Medical marijuana has been legal in New Jersey since 2010. In 2018, the state aims to legalize recreational marijuana as well.
Governor-elect Phil Murphy has pledged to legalize marijuana in his first 100 days. Leaders of the Democratic-controlled Legislature said a bill could be passed by early spring.
Murphy’s campaign estimated that New Jersey could collect roughly $300 million annually by taxing weed sales, money which the Governor-elect needs to help pay for his other policy promises, such as an increase in funding for schools and public worker pensions. Additionally, his campaign website states, “Legalize marijuana so police can focus resources on violent crimes.”
State Senate President Stephen Sweeny (D-Gloucester) has pledged to pass a bill legalizing recreational marijuana within the first three months of a Murphy administration. Murphy said he would sign it immediately.
According to a Rutgers-Eagleton poll released in December 2017, 53 percent of New Jersey residents support legalizing and taxing marijuana. Analysts believe the state could be a $1 billion market for recreational marijuana.
Sessions’ Decision Could Complicate New Jersey’s Marijuana Legalization Effort
On Thursday, January 4, U.S. Attorney General Jeff Sessions struck down an Obama-era policy which discouraged enforcement of federal marijuana laws that legalized the substance, a move that could make efforts to allow legal weed in New Jersey become more complicated. In 2013, the Obama administration elected to take a hands-off approach to federal marijuana laws in states that legalize it.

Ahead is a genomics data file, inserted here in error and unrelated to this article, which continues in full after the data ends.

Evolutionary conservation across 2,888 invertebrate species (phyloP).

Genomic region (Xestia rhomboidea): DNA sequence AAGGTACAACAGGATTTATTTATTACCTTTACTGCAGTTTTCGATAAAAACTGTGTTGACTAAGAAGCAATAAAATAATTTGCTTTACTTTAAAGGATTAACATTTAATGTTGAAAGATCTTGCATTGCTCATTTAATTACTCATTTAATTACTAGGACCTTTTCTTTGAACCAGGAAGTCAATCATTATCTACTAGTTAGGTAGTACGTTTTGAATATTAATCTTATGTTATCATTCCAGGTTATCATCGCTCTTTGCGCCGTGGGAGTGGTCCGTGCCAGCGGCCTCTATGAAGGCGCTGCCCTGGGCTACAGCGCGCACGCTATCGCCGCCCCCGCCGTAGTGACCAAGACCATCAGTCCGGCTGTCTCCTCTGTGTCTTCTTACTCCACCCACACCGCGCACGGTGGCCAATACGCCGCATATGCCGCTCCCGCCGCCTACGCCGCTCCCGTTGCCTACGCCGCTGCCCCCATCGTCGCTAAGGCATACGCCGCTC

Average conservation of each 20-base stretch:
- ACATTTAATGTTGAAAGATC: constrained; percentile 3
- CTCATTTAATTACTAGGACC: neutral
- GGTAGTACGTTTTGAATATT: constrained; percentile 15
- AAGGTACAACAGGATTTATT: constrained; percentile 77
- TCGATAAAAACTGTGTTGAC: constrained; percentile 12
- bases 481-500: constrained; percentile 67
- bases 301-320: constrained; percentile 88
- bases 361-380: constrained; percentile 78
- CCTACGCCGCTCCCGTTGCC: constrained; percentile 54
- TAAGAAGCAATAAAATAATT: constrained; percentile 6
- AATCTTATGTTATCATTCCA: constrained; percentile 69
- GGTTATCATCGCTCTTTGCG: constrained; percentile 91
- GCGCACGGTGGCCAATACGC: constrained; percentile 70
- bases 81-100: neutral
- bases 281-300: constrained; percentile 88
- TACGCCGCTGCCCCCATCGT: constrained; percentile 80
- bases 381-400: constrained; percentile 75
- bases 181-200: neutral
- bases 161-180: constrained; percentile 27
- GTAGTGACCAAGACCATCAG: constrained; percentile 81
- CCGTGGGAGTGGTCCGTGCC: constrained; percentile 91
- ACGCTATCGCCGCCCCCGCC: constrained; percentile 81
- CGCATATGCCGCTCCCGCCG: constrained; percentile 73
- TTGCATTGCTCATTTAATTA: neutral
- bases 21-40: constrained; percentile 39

In a memo sent to all U.S. attorneys, Sessions reneged previous guidelines which essentially enabled states with legal cannabis to enforce their own weed laws. His action will now allow federal prosecutors in those states to decide how aggressively to enforce federal marijuana laws. Cannabis is still considered a Schedule I narcotic according to the Controlled Substance Act (CSA).
However, Session’s memo should not hinder the push to allow recreational pot in New Jersey. In a statement, Sweeny said, “We will continue to work towards legalization and will resist any attempts by Attorney General Sessions or the Trump administration to impose its will on the states and to stop the progress that has been made to reform the prohibition-type mentality that criminalizes the use of marijuana.”
So far, Colorado, Washington (state), Oregon, Alaska, California, Massachusetts, Maine, and Nevada are the only states that have legalized recreational marijuana.
For more information, contact New Jersey Alternative Medicine today.